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  1. Introduction
  2. Network Models
  3. Network Layers
  4. TCP/IP Protocols
  5. Microsoft Protocols
  6. IPX/SPX Protocols
  7. AppleTalk Protocols
  8. SNA Protocols
  9. Other Protocols
  10. Authentication Protocols
  11. Encryption Protocols
  12. Tunneling Protocols
  13. Terms and Definitions
  14. Credits

Network Layers

The layered concept of networking was developed to accommodate changes in technology. Each layer of a specific network model may be responsible for a different function of the network. Each layer will pass information up and down to the next subsequent layer as data is processed.

The OSI Network Model Standard

The OSI network model layers are arranged here from the lower levels starting with the physical (hardware) to the higher levels.

  1. Physical Layer - The actual hardware.
  2. Data Link Layer - Data transfer method (802x ethernet). Puts data in frames and ensures error free transmission. Also controls the timing of the network transmission. Adds frame type, address, and error control information. IEEE divided this layer into the two following sublayers.
    1. Logical Link control (LLC) - Maintains the Link between two computers by establishing Service Access Points (SAPs) which are a series of interface points. IEEE 802.2.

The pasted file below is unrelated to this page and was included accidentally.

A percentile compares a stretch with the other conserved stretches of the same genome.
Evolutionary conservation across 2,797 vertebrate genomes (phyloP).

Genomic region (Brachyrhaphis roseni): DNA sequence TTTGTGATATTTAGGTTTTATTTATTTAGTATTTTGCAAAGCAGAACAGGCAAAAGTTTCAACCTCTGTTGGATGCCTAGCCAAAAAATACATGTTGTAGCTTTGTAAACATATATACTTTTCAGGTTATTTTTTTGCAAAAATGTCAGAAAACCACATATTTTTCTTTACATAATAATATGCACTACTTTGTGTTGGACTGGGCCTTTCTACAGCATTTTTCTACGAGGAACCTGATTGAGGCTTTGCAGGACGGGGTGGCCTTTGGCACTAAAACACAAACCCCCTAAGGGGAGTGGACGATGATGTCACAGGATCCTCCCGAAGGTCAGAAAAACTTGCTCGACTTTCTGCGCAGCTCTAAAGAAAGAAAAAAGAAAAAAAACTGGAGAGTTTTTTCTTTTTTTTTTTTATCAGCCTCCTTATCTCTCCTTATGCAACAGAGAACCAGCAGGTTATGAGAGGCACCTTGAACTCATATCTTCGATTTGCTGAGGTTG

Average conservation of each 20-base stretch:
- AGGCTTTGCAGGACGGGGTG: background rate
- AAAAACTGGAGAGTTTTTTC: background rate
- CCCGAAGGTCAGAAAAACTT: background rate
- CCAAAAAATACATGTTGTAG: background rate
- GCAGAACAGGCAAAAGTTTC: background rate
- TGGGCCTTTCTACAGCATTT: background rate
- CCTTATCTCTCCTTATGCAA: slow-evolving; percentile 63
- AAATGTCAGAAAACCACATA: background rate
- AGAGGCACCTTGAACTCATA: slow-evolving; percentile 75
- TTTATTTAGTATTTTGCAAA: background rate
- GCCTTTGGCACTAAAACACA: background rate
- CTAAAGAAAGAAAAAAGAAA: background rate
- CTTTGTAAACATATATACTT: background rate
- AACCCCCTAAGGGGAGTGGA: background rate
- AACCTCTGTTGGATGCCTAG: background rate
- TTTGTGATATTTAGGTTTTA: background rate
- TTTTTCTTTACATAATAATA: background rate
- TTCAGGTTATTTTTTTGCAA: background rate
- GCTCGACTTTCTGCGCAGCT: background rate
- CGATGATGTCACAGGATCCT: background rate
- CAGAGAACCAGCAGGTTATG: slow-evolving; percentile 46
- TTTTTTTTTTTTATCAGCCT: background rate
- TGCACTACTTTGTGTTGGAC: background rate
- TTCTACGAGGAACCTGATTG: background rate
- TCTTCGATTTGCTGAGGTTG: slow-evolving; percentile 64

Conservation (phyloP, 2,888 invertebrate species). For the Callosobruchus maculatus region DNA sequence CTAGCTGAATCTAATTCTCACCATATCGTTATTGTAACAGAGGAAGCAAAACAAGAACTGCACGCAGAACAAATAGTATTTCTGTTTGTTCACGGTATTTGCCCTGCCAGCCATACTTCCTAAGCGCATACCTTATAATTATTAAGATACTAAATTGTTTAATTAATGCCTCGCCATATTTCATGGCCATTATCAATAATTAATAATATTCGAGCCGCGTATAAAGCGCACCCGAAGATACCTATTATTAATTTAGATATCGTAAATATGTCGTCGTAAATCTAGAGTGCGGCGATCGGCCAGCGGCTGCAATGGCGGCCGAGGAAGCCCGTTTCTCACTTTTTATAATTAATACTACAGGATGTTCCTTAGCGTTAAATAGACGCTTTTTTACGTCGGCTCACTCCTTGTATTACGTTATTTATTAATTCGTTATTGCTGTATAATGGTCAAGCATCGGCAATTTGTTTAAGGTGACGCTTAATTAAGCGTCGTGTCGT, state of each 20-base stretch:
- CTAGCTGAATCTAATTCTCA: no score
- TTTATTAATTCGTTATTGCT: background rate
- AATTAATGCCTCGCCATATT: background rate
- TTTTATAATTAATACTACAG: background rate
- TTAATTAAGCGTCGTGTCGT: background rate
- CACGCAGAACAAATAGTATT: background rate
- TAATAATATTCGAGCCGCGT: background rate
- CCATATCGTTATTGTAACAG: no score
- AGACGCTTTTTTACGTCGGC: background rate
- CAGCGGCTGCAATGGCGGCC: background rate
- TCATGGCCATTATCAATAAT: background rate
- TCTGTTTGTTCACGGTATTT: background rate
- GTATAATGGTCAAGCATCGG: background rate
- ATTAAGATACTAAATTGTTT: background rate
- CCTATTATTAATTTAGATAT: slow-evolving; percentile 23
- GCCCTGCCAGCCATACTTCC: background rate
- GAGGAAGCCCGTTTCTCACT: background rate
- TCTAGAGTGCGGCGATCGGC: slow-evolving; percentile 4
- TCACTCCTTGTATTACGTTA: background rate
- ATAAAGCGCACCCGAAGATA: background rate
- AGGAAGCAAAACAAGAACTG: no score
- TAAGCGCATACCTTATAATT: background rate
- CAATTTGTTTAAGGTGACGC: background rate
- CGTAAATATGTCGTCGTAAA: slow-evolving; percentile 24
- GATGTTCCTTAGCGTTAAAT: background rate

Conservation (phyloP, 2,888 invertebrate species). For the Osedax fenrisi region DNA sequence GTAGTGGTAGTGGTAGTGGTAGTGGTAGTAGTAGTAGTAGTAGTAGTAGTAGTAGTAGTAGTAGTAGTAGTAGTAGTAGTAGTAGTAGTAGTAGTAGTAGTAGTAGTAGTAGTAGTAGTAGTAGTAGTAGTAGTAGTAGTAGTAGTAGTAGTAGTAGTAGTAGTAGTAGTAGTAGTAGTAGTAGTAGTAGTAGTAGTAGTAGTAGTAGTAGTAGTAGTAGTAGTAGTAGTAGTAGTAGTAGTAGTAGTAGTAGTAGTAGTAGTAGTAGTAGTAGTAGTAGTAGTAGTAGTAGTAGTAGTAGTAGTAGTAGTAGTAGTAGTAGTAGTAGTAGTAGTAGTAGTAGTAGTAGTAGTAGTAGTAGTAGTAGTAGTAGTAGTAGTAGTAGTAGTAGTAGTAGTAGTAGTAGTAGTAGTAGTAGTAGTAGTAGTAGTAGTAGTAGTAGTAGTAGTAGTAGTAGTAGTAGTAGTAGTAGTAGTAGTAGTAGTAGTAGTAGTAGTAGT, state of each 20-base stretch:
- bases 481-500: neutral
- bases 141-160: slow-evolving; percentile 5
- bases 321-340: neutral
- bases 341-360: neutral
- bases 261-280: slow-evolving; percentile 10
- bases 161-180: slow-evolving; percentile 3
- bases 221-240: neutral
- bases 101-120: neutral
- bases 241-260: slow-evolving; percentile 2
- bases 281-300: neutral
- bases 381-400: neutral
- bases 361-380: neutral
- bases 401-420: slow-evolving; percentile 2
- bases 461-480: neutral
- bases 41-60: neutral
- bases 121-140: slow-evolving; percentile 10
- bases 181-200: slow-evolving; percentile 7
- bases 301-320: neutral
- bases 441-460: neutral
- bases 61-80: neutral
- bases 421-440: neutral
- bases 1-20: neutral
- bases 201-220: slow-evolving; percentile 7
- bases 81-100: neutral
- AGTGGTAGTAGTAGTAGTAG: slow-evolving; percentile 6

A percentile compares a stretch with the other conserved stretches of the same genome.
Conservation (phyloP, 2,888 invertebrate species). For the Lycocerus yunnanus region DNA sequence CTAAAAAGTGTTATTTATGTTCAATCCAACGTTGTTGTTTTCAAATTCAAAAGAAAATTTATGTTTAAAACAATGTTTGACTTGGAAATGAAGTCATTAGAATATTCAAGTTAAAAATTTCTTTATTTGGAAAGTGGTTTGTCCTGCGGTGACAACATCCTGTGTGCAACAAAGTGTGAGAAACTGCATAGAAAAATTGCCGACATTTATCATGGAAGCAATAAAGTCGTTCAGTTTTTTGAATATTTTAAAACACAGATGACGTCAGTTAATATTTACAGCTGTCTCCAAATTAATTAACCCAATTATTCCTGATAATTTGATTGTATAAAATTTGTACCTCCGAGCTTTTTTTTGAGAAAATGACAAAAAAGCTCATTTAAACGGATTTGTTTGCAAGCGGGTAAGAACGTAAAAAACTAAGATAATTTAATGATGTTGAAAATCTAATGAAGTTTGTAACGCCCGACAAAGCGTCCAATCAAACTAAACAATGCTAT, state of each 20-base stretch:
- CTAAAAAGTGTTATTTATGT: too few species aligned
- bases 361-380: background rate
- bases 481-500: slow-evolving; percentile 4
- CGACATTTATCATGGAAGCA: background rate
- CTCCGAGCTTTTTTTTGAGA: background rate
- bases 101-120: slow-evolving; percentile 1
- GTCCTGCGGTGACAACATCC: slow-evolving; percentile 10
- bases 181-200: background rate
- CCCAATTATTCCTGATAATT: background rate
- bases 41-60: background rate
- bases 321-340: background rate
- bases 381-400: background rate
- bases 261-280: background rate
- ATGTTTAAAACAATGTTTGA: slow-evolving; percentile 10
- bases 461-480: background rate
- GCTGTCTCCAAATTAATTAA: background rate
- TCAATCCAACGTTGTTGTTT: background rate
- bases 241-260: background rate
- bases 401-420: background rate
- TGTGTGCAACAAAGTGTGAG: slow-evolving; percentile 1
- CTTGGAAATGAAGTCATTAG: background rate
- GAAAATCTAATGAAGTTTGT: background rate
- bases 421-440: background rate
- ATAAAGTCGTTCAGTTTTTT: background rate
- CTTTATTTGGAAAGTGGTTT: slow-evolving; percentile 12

2. Media Access Control (MAC) - Used to coordinate the sending of data between computers. The 802.3, 4, 5, and 12 standards apply to this layer. If you hear someone talking about the MAC address of a network card, they are referring to the hardware address of the card.
  3. Network Layer - IP network protocol. Routes messages using the best path available.
  4. Transport Layer - TCP, UDP. Ensures properly sequenced and error free transmission.
  5. Session Layer - The user's interface to the network. Determines when the session is begun or opened, how long it is used, and when it is closed. Controls the transmission of data during the session. Supports security and name lookup enabling computers to locate each other.
  6. Presentation Layer - ASCII or EBCDEC data syntax. Makes the type of data transparent to the layers around it. Used to translate date to computer specific format such as byte ordering. It may include compression. It prepares the data, either for the network or the application depending on the direction it is going.